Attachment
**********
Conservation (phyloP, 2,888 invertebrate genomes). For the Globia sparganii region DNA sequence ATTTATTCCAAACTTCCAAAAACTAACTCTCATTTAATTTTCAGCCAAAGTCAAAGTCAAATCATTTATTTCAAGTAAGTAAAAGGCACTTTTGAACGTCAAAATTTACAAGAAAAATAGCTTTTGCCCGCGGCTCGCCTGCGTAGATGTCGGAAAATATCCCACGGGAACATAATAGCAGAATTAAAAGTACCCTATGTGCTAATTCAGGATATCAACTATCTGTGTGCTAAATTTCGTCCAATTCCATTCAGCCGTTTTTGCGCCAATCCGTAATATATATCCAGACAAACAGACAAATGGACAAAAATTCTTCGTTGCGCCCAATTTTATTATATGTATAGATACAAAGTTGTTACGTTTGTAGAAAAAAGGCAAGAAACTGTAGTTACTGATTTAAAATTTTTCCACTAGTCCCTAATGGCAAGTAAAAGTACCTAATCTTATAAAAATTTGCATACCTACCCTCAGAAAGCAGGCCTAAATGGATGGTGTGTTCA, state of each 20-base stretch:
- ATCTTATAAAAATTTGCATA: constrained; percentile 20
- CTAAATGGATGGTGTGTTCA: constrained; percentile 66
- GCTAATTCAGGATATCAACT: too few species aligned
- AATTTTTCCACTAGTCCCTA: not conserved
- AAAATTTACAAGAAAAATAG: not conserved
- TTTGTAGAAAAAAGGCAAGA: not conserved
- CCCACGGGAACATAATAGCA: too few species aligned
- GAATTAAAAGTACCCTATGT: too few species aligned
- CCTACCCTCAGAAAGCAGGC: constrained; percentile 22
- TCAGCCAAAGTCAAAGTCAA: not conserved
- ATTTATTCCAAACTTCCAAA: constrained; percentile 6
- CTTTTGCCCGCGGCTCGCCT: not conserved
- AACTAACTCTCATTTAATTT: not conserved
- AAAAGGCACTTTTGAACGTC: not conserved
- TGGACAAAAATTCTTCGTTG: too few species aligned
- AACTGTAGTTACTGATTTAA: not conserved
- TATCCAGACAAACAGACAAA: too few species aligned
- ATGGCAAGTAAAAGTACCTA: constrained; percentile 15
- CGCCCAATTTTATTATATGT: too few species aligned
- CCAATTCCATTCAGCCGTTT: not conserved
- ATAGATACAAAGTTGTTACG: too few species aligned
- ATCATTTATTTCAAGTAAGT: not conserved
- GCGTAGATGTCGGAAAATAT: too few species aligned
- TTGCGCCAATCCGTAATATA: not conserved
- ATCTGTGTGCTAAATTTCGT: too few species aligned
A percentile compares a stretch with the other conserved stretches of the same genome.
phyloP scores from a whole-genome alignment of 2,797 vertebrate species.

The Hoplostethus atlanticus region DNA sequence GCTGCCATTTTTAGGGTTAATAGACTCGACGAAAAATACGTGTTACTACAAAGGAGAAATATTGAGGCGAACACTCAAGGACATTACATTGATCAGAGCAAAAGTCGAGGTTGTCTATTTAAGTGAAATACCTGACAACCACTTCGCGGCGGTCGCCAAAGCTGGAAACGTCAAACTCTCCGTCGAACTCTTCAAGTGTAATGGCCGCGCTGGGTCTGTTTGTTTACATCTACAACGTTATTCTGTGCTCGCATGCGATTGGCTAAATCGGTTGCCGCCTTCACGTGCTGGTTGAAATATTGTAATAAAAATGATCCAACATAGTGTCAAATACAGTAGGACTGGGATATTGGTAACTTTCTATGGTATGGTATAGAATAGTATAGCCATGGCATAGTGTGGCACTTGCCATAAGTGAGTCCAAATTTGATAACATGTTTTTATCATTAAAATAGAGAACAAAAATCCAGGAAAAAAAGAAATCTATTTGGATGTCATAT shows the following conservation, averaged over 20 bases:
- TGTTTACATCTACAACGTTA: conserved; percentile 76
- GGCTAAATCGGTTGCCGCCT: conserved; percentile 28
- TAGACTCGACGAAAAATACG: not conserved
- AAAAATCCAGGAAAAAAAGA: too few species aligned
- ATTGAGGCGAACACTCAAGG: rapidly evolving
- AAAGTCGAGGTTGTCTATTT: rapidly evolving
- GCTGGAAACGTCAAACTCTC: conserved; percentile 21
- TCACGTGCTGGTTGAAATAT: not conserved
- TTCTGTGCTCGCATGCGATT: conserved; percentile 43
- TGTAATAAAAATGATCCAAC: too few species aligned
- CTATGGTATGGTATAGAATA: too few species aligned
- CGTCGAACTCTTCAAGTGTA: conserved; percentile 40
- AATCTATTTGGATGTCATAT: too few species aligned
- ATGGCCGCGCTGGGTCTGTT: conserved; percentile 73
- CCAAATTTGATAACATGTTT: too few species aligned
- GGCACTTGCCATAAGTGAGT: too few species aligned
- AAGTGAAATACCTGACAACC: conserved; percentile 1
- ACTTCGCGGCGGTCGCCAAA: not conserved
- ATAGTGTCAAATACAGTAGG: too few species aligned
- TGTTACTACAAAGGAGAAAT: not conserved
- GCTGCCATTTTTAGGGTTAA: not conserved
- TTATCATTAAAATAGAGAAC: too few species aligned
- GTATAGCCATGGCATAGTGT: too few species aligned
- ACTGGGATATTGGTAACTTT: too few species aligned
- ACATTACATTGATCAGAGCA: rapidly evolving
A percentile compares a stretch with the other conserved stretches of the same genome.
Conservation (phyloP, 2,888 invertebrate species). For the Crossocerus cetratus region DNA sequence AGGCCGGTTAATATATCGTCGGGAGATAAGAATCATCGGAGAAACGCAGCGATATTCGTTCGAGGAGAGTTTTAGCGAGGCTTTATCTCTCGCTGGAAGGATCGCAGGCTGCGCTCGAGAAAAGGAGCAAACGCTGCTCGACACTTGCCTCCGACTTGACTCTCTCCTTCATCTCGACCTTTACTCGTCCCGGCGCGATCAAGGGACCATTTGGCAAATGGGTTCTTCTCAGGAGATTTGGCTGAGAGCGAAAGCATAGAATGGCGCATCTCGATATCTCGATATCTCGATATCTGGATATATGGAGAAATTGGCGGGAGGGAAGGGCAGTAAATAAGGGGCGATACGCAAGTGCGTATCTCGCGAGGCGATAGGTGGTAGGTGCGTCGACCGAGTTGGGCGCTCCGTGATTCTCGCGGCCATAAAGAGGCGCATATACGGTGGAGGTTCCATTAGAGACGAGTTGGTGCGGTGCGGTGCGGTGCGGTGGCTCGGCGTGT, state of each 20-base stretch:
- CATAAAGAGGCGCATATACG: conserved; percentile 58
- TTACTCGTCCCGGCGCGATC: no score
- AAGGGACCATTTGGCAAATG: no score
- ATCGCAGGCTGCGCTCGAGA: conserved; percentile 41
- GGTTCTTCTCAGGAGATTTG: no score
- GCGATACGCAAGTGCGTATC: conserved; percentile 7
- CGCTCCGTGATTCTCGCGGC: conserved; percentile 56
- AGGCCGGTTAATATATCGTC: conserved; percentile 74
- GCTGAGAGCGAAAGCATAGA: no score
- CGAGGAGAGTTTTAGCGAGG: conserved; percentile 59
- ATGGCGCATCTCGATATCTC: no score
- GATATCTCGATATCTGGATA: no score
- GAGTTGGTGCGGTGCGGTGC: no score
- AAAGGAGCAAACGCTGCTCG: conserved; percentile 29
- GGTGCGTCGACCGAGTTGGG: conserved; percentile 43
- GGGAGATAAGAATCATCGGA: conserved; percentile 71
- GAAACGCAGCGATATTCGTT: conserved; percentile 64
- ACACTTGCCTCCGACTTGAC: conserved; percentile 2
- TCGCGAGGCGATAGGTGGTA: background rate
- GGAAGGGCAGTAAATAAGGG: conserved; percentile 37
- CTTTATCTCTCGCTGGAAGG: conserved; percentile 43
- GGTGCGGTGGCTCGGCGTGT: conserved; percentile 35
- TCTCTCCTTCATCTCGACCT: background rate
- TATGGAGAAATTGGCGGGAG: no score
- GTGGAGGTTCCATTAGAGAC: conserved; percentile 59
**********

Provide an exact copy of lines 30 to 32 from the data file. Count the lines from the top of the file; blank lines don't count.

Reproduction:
- TGTTTACATCTACAACGTTA: conserved; percentile 76
- GGCTAAATCGGTTGCCGCCT: conserved; percentile 28
- TAGACTCGACGAAAAATACG: not conserved